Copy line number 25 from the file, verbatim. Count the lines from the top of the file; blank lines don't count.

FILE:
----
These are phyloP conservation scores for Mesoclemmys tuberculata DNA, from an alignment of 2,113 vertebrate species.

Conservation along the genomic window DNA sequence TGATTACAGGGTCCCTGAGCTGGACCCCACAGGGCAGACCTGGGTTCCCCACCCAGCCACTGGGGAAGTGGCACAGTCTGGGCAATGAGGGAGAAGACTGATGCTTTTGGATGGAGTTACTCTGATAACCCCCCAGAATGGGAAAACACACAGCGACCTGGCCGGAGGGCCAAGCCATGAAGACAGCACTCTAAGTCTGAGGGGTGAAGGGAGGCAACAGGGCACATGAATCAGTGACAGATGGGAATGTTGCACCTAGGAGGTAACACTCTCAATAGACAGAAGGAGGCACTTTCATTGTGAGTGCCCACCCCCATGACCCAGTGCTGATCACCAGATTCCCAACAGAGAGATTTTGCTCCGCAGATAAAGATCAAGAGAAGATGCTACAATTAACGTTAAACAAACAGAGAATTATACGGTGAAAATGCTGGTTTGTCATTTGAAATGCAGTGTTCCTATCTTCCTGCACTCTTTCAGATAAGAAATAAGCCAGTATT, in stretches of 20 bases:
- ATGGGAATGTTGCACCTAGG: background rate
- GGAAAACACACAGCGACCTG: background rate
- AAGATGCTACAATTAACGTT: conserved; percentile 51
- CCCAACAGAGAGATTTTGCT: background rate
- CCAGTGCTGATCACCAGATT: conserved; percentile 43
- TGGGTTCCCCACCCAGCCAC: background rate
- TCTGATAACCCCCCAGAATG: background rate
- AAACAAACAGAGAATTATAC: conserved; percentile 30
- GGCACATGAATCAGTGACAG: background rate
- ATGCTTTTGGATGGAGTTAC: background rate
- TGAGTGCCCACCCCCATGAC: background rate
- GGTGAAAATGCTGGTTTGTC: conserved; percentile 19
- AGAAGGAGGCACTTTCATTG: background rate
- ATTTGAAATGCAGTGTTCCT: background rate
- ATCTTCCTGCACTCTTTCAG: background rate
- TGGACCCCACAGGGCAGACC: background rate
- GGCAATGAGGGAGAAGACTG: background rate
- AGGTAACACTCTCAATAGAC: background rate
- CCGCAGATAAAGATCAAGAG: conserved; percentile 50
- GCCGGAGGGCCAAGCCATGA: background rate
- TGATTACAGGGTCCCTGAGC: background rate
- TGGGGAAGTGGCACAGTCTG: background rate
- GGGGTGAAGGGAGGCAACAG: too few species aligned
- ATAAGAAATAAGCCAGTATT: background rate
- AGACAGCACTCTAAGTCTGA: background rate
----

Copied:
- GGGGTGAAGGGAGGCAACAG: too few species aligned